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Jimmy Neutron is a boy genius and way ahead of his friends, but when it comes to being cool, he's a little behind. All until one day when his parents, and parents all over Earth are kidnapped by aliens, it's up to him to lead all the children of the world to rescue their parents. Written by
I know son, but if all your friends were named Cliff, would you jump off them?
Jimmy Neutron: Boy Genius isn't the best movie I have ever seen, in fact, it is very rare that I deem any film with those words, but it was worth an hour and a half of my time. What stood out immediately was the animation, the coloring, the bold attention to detail, and the fact that none of it was lost on the DVD. Occasionally, you find yourself watching an animated film wondering how many drinks the animators may have had while attempting to create artwork, which suddenly becomes even more visible in the comfort of your own home. There has been, in my time reviewing these films, one film that has been animated flawlessly. That was The Incredibles, and while Neutron is not that film, the two do stand very well together. Aside from the standing ovation animation, the rest of the film is actual a fun watch. Going into this film with no knowledge of the character Jimmy Neutron or his history, I found myself eager to enjoy more of his adventures and further deeper into his world.
One of the enjoyable elements of this film has to be the pacing. While some will argue that you cannot judge a film by the mere merit of time, for Jimmy Neutron you can. I didn't want to get bogged down, I didn't want to loose my attention span, and thankfully with the skilled penmanship of one Steve Oedekerk I learned to sit back and thoroughly enjoy what Jimmy had to offer. I wasn't distracted by small, insignificant plot alleys or forgettable characters; with Neutron what you see is what you get. For approximately 82 minutes we are packed with one exciting element after another without getting sidetracked. From the opening "pull" sequence to the center amusement park transformation, all the way to the final climactic scene which incorporated all the themes and elements from earlier in the film, Neutron honestly didn't let you down. The humor was crisp, the characters were actually enjoyable to watch, and unlike other films of this genre, you knew what was going to happen, but you weren't quite sure how. I think that is what kept my attention the longest, with the brain power of Neutron; I was never quite sure what he was going to combine next. The opportunities were endless, and I enjoyed seeing them unfold right before me. Laugh all you want, but Jimmy Neutron: Boy Genius was an enjoyable experience.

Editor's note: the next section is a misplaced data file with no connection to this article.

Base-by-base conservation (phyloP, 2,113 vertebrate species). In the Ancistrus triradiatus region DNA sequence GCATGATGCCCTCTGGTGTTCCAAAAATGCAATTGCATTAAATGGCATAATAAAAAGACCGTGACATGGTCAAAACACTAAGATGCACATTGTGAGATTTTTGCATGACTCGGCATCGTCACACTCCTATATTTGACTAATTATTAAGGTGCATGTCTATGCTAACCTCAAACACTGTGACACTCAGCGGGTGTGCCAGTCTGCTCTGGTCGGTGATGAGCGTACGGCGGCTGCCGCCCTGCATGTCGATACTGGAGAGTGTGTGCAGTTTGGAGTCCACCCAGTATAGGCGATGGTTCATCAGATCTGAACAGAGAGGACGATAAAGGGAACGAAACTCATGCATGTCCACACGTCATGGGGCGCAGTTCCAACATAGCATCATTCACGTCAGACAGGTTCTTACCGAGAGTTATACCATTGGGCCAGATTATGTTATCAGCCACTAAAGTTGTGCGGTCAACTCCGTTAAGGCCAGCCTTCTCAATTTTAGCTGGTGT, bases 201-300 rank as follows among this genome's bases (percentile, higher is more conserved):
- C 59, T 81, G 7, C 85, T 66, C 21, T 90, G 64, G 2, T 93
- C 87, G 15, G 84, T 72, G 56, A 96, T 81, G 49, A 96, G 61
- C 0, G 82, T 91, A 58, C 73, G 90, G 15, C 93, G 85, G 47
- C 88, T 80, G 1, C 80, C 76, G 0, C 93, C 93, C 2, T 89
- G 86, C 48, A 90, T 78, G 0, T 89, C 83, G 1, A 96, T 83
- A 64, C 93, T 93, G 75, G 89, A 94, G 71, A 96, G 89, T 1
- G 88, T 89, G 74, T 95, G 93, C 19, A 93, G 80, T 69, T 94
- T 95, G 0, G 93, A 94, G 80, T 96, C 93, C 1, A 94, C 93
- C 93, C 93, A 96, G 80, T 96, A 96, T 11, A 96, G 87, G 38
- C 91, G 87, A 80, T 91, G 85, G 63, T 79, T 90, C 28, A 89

Why is it that women can do pre-pubescent boy voices better than anyone else? I loved the voices in this film mainly because it didn't focus on trying to give you the "who is that voice" quiz game, but rather employ unknowns and allow the film to do the talking. While I have to give the entire cast excellent marks on their work with this film, it was Patrick Stewart and (I can't believe I am saying this ) Martin Short's comical combination that did it for me. They aren't big stars, so I didn't hear the voice and immediately see the actor, I saw the Martian counterparts that they were trying to portray! Coupled with the fact that they looked hysterical (humorous physical depictions of alien life), I found myself laughing at this pair more than I imagined. Stewart controlled his voice and delivered (with ease) some of the best one-liners of this film, while Short added the final punch needed to make the kiddies in the audience laugh. For me, the two worked brilliantly together and could honestly carry a show of their own together. Short wasn't over the top, and the two created a strong balance which coupled well with the seriousness of Neutron's quest.
Alas, I cannot give it the full five stars, mainly because of an issue of redundancy. Perhaps that isn't the right word, but what I am trying to say is that this is a show that prides itself on the genius of the main character, Jimmy. What makes this show work is that he is by far the smartest child on the Earth, yet his parents keep him grounded (which creates likability for the viewers) by making him do chores, get in trouble, and create boundaries. Yet, for all the inventions that Jimmy creates, for all the tests that he passes in school, he seems to forget that there is no air in space and therefore the entire plausibility of all the children in his town flying to this obscure planet is debunked. I realize that this is a cartoon, a-hem, an animated feature and that I should just accept the fact that in this world there is air in space, but I couldn't buy it. Without the masks or helmets, I felt cheated and was pulled away from the truth, thus forcing me to realize I was watching a film. Make sense? I was deeply involved with this film until the kids rallied together and shot into space, because of the fake nature of it. I couldn't move past it, and was a discouraging element to the film.
Overall, I would strongly suggest this film to families, and in fact, friends. I thought this was a very funny, very smart, and exceptionally well animated film, especially during the age of Pixar. The voices were perfect, the pacing (as mentioned before) was a slice of perfection, and the overall molding of this film was nearly flawless. Outside of the scientific elements that should have been caught (due to the intelligence of our main character), there were moments of pure Oedekerk that made me grin from ear to ear. I liked Jimmy Neutron, and while it may get me laughed at on the playground, I thought that for what it was worth, it gave a good 92% -- and that is still an A isn't it? Check it out you will be happy!
Grade: **** out of *****
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